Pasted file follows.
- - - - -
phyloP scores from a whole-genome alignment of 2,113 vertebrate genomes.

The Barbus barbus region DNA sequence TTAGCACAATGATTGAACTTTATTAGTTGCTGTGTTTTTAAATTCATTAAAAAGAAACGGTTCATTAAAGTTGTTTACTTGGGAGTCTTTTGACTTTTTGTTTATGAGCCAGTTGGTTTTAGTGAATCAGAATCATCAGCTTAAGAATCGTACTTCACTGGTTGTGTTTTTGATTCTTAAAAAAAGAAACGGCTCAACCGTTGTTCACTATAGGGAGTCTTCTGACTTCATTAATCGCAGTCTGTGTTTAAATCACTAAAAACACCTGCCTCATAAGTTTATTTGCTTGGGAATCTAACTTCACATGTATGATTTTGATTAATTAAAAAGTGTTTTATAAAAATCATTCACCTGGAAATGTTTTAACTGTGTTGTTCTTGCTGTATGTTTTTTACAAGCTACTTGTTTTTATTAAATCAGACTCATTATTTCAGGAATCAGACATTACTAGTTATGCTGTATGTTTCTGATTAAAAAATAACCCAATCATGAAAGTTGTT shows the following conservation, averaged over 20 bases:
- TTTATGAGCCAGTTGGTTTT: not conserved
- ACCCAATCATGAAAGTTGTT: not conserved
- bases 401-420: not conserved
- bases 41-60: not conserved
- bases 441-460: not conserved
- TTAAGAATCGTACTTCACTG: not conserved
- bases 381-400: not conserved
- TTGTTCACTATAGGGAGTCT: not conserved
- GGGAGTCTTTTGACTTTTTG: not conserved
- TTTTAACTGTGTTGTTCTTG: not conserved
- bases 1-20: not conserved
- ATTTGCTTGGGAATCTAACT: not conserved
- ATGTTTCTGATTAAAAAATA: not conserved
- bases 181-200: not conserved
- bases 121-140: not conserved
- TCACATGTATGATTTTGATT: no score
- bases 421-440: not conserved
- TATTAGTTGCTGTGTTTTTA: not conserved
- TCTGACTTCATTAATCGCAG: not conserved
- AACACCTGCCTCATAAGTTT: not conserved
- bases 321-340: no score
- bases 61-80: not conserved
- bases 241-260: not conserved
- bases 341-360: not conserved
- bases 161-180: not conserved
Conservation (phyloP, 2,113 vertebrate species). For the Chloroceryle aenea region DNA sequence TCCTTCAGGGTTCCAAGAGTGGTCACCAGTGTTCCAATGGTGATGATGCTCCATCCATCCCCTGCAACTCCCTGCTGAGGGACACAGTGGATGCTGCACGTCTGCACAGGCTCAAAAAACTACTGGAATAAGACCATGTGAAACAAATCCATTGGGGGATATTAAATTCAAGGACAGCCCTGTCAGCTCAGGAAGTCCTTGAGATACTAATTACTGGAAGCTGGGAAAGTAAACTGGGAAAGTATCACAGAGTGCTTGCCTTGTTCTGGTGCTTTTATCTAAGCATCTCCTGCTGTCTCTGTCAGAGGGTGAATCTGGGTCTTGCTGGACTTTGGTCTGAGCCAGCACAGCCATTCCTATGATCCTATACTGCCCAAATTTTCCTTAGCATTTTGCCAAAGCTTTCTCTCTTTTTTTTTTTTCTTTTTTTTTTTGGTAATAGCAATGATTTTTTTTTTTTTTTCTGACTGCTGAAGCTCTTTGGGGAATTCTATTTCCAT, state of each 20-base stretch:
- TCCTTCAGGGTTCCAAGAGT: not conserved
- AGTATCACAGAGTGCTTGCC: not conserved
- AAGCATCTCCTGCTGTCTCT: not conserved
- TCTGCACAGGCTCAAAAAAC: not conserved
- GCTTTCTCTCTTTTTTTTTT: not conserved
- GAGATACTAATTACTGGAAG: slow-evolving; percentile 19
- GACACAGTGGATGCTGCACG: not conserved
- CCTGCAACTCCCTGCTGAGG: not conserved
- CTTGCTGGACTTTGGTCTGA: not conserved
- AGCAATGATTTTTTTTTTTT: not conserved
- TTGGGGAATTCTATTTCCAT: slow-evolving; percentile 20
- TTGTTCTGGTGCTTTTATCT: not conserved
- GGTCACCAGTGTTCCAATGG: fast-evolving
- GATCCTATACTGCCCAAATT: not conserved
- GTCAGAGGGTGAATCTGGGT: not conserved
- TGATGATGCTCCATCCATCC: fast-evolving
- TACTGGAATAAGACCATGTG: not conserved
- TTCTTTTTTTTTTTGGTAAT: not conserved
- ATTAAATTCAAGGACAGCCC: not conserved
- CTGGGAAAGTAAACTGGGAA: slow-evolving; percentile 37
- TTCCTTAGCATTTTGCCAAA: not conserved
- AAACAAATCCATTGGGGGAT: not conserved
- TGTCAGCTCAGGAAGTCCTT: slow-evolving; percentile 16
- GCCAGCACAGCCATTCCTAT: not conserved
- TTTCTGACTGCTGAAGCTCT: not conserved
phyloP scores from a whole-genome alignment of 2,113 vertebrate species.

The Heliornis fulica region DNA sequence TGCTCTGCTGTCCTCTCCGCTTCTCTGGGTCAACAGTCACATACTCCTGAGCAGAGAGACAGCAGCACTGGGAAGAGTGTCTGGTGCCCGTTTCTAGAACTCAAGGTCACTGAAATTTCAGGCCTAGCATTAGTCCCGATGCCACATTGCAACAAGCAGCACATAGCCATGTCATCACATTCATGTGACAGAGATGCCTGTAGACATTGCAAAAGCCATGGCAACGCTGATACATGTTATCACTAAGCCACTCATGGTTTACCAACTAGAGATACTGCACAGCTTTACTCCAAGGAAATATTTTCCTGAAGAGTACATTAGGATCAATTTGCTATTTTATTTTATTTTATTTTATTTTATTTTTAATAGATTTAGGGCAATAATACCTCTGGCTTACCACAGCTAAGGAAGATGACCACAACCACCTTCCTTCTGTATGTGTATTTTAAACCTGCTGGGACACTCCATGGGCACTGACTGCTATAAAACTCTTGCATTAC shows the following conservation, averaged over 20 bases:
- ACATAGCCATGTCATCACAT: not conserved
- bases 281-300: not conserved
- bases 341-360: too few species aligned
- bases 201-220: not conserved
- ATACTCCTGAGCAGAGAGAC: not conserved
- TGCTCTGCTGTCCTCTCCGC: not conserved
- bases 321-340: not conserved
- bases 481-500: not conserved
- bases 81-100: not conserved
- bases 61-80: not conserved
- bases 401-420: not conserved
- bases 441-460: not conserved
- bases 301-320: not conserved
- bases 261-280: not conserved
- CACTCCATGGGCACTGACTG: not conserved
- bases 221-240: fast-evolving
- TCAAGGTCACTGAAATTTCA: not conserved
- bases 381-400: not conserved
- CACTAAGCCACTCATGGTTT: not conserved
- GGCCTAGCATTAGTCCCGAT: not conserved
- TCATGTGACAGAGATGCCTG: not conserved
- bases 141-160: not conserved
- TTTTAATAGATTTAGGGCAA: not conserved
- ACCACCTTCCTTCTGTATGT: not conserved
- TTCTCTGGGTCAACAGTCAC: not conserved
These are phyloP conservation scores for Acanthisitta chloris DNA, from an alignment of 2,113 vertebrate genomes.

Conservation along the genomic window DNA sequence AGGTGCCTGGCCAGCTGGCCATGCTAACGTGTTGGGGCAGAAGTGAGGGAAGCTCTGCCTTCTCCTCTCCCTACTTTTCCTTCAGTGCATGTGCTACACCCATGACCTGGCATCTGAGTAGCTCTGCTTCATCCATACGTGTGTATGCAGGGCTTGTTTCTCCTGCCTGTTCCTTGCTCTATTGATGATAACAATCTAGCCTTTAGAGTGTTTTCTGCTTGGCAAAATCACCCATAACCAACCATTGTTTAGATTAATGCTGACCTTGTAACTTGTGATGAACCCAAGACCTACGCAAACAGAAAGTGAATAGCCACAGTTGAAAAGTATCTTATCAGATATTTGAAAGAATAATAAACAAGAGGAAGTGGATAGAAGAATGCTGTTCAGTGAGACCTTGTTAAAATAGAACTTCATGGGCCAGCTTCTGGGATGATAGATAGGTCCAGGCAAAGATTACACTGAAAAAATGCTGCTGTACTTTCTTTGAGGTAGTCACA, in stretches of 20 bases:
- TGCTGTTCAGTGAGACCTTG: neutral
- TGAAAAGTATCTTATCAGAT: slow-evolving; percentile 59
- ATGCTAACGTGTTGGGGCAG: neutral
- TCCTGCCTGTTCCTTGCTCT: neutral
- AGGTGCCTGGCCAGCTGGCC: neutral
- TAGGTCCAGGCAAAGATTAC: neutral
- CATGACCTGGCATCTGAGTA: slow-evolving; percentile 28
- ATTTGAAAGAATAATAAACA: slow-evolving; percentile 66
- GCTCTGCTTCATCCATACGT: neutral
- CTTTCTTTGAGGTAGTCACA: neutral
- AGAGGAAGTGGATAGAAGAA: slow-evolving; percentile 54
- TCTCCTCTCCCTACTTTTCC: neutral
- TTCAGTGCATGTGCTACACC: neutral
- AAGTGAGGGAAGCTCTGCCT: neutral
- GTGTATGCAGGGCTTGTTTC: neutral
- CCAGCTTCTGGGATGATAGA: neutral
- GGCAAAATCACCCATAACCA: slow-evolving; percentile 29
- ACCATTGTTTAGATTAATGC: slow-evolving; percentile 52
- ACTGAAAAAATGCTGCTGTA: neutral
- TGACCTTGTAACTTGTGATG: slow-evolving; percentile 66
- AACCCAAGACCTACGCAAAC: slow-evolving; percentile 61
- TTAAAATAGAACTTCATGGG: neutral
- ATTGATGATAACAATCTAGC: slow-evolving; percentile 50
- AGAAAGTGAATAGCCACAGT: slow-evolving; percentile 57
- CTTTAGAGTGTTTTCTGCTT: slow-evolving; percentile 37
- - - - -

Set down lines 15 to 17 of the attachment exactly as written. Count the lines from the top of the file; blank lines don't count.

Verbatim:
- ATGTTTCTGATTAAAAAATA: not conserved
- bases 181-200: not conserved
- bases 121-140: not conserved